New gold recycling introduced to WEEE
Monday, 19 December 2016
Researchers at the University of Edinburgh believe they’ve discovered a method for retrieving gold from electrical waste such as computers, televisions and older mobile phones.
Gold plays a key role in the construction of printed circuit boards found in these electrical devices, with as much as seven per cent of the world’s gold believed to be found inside them.
Research has shown that many of the current methods used for extracting gold aren’t as efficient as they could be and make use of toxic chemicals such as cyanide. A more efficient method of extracting the metals would therefore be welcome.
Scientists at the University of Edinburgh have developed such a method and they estimate that it could help salvage as much as 300 additional tonnes of gold each year.
The new process involves submerging the printed circuit boards in a mild acid which then dissolves all the metal parts. Then, an oily toluene solvent containing the primary amide is added: this selectively extracts the gold from the mix of other metals.
Professor Jason Love, from Edinburgh University’s School of Chemistry, claims that the process can help to retrieve gold mixed with water from the chemical mix.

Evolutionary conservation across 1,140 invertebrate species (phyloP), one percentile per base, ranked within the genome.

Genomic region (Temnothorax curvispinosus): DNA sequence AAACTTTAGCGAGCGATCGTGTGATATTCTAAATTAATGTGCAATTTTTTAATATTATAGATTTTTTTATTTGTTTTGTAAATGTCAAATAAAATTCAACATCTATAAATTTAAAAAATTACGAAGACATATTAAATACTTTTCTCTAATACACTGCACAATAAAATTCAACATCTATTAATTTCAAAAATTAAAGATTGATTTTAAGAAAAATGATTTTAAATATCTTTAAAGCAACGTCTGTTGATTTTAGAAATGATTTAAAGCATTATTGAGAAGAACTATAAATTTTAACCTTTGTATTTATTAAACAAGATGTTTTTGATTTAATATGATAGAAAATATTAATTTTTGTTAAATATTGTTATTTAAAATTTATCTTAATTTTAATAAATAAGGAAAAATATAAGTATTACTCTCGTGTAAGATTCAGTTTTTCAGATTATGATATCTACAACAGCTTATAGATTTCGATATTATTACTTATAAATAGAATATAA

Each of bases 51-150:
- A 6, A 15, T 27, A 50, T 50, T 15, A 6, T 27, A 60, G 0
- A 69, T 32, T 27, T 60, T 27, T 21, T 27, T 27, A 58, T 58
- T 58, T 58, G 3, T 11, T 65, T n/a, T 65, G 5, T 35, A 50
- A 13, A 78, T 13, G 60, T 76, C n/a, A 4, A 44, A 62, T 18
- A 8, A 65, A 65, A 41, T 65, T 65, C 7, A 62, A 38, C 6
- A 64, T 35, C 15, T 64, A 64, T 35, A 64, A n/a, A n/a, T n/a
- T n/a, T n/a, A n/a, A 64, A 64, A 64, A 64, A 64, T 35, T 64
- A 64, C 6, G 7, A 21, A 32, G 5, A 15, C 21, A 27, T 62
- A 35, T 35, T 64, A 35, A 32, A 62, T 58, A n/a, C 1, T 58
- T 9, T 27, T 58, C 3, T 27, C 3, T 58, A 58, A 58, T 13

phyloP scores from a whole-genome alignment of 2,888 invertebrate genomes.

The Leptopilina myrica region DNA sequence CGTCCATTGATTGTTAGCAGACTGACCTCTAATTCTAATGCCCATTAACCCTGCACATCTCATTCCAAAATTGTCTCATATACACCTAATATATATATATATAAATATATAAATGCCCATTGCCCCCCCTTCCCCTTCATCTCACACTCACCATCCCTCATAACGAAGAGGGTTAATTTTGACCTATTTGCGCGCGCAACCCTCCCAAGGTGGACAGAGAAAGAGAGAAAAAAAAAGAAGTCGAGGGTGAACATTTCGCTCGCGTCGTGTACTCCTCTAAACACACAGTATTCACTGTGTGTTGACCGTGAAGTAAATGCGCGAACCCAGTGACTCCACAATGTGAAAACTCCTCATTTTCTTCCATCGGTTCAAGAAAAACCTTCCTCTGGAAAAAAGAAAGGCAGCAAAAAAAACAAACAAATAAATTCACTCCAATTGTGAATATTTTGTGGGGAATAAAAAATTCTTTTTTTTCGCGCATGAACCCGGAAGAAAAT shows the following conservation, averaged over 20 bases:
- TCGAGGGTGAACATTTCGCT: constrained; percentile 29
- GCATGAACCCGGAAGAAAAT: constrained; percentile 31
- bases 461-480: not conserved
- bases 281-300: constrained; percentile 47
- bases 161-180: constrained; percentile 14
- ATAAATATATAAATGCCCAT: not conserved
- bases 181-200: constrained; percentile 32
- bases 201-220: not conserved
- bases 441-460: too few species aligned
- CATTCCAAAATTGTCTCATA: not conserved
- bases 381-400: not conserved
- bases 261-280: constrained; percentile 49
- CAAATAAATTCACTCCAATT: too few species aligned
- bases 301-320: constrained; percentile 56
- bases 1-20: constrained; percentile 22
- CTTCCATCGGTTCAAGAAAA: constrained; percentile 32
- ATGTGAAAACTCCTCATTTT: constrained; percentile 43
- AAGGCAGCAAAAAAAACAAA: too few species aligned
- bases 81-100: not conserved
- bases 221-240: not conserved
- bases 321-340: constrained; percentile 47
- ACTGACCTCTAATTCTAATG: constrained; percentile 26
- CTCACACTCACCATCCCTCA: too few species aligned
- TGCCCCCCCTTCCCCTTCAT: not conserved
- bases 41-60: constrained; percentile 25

“After separation of the oily phase from the acid phase, washing the oily phase with water transfers the gold into the water phase for electro-winning,” said Love.
“We have to do this a couple of times to ensure complete phase transfer, but each wash step is very quick.”
85 per cent of gold contained on the older circuit boards is extracted on the first pass of this process and Professor Love noted that repeating the process several times should lead to complete recovery of the metals.
These findings could represent a substantial breakthrough in terms of large-scale recovery of gold and other precious metals from waste electronic products.
“We…want to look into developing a whole process to satisfy a possible circular economy theme,” added Love.
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